Under the bill, both for-profit and not-for-profit clinics will be allowed to conduct cataract surgeries, MRI and CT scans, minimally invasive gynecological surgeries and, eventually, knee and hip replacements under the Ontario Health Insurance Plan.
More than $60 million has been earmarked to cover procedures conducted in these Independent Health Facilities.
Advocates and opposition parties have argued that this will result in “manipulative upselling,” although the government has said that expert organizations will work with Ontario Health to ensure this doesn’t happen.
This, combined with the government’s appeal of Bill 124, have advocates concerned about staffing shortages.
As of Friday, a number of hospitals north of London say they’ll have to temporarily close their emergency rooms this weekend due to staffing concerns.
NOTWITHSTANDING AND LACK OF PUBLIC CONSULTATION
Back in November, the Ford government used the notwithstanding clause to impose a four-year contract on education support workers a day before they were set to strike.
The decision resulted in immediate backlash not only by workers but also of other politicians, including Canada’s Prime Minister, who called the decision “disappointing.”
"The suspension of people's rights is something that you should only do in the most exceptional circumstances, and I really hope that all politicians call out the overuse of the notwithstanding clause to suspend people's rights and freedoms,” Justin Trudeau said at the time.
Ford has previously invoked the notwithstanding clause to restore parts of the Election Finances Act in 2021 and threatened to use it in 2018 to slash Toronto city council seats during a municipal election.
Prior to this, the clause, which gives provincial governments the ability to override certain portions of the charter for a five-year time period, had rarely been used in Ontario.
The government defended its use by calling the clause a “tool” that can prevent disruption in the classroom.
Stiles noted the government has also repeatedly chosen to push legislation through quickly, sometimes skipping committee stages in which public consultation can be heard. This occurred first in August, when the province skipped public hearings for legislation that would allow senior hospital patients to be transferred to a nursing home not of their choosing, and then again this week, with the province choosing to fast-track the bill to dissolve the Region of Peel.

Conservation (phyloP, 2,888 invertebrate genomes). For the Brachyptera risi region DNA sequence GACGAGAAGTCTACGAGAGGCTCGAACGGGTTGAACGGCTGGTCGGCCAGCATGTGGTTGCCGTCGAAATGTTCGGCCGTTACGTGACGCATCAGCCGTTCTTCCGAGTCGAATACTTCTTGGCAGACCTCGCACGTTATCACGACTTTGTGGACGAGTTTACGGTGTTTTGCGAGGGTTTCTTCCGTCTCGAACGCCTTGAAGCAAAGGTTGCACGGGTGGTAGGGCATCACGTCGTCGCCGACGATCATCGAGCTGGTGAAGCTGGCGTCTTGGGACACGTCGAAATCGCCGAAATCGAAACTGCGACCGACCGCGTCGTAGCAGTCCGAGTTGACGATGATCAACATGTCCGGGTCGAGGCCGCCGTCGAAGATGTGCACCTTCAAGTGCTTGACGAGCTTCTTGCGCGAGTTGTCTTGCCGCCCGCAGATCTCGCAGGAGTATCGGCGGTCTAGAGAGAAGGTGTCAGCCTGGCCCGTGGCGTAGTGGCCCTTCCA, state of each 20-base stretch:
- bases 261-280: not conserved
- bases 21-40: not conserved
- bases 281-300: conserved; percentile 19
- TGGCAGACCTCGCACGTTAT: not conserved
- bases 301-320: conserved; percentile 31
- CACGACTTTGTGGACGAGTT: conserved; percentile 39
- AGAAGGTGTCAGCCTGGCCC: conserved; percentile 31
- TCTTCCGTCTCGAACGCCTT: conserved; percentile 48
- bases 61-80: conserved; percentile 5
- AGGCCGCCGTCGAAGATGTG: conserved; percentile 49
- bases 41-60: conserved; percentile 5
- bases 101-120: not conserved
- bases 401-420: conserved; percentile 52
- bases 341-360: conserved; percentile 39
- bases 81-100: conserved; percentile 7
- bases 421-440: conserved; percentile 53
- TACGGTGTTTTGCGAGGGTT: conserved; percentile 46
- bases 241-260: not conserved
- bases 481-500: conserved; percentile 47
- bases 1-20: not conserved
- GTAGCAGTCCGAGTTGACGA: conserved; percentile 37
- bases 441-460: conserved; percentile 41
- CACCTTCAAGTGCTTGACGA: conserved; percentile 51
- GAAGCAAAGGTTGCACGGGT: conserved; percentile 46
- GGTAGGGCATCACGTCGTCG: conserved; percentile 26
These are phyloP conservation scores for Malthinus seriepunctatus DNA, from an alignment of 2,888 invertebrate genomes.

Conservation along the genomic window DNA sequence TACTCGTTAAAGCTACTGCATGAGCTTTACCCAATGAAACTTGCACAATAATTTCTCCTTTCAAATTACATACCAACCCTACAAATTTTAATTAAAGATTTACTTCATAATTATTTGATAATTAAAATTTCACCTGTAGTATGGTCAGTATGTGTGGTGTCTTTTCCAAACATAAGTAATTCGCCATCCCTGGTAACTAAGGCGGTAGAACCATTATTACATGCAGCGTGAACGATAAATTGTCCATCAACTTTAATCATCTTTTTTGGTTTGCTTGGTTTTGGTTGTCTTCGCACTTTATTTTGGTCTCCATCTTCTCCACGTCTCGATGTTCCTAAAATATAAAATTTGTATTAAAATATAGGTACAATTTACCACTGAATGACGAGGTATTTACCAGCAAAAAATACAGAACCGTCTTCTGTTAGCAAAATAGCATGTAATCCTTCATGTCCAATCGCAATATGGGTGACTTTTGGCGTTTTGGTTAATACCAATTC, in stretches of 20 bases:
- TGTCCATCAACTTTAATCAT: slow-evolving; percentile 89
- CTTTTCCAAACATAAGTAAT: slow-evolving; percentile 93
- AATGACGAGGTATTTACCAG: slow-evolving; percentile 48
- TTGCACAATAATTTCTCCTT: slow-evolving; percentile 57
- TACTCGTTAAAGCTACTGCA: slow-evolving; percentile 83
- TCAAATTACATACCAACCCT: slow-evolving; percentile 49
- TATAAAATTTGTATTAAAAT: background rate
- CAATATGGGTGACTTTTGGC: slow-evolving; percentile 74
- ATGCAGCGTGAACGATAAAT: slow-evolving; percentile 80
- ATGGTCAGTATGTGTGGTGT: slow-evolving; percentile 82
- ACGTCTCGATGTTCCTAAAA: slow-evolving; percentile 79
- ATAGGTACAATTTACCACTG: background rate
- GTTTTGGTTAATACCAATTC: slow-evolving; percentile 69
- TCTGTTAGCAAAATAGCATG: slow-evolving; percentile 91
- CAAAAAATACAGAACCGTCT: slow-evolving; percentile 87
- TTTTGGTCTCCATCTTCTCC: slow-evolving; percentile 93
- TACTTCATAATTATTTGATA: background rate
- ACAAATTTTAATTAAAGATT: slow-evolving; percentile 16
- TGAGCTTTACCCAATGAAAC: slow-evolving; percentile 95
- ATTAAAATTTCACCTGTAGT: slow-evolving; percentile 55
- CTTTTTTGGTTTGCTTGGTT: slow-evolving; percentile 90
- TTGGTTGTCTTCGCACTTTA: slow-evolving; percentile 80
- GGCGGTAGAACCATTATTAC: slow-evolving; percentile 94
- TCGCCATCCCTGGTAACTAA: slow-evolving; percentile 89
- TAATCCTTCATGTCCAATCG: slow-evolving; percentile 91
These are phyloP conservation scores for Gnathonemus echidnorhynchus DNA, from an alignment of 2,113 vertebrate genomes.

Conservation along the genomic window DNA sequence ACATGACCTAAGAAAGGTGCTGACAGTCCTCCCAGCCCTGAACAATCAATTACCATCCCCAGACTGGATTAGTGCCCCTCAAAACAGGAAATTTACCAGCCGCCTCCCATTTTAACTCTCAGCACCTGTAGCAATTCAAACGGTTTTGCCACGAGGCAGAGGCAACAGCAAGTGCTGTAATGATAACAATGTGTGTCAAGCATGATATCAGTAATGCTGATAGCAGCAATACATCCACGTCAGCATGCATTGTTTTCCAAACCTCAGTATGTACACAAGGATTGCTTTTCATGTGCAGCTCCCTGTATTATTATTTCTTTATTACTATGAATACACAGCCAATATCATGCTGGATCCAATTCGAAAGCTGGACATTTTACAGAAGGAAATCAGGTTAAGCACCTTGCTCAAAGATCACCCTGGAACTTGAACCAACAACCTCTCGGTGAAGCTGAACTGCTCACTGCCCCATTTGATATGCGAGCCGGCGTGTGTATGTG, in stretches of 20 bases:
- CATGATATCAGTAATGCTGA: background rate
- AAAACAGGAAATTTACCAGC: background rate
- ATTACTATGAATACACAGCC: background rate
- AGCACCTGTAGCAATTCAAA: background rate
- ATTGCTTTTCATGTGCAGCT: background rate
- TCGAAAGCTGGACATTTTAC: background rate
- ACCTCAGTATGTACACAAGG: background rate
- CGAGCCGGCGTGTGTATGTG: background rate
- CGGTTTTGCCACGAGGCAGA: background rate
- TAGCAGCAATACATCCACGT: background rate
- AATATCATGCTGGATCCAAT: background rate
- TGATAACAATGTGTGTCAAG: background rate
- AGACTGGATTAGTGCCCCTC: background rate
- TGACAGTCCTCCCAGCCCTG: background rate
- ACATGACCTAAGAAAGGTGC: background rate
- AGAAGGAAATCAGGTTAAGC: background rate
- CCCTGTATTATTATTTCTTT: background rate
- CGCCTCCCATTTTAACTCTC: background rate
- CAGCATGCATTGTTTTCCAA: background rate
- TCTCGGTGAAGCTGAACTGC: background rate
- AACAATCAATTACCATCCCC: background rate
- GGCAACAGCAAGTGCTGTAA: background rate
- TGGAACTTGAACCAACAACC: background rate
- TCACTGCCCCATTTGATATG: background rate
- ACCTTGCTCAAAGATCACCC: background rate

“I think it's been generally a very undemocratic path that this government is on, you know rushing through legislation without any consultation,” Stiles said.
HOUSING AND STRONG MAYORS
At the time of his re-election, very little was known about how the PCs were going to build 1.5 million homes over the next 10 years.
In mid-November, the province announced they would be giving the mayors of Toronto and Ottawa “strong mayor powers” to help them build housing. Under the legislation that passed, the mayors can propose and amend bylaws related to provincial priorities with a vote of more than one-third of council rather than a majority.
Opposition parties and city councillors have been vocal with their criticism, calling the legislation an affront to the democratic process. The mayor of Ottawa has refused to use these abilities, while former Toronto Mayor John Tory used his powers to appoint heads of committees before his resignation.
The government also gave itself the power to appoint regional heads of council for certain municipalities. All of these factors, the government said, will help municipalities meet new housing targets.
While many cities have said they can meet the targets, they expressed concerns that some of the fee freezes meant to encourage developers to build will have negative financial ramifications.
The fees often help pay for the cost of municipal services or impacted infrastructure such as roads and transit.
WHATS THE DEAL WITH ONTARIO PLACE?
The Science Centre is moving to Ontario Place.
This news was highly rumoured but just confirmed in April as part of the latest development plans for the waterfront area, which is now set to include 42 acres of public land, an all-season concert stage and a marina with retail and dining opportunities.
Ontario Place has been decommissioned since 2012. A proposal submitted by the provincial government in November includes about 12 acres (48,000 square metres) of accessible public space, as well as a “family-friendly” attraction with a wave pool, waterslides and restaurants.
The development has been described as a “mega spa” with a 22,000 square-metre structure that will connect to the west island as well as a five-level underground parking garage.
The proposal, including moving the Science Centre, has been highly criticized by advocates who want more public space at Ontario Place. They also argue that the museum and educational centre, currently stationed in Flemington Park, brought jobs and tourism to the northern area.
The government has been in the hot seat for the cost of the proposal, which is still unknown.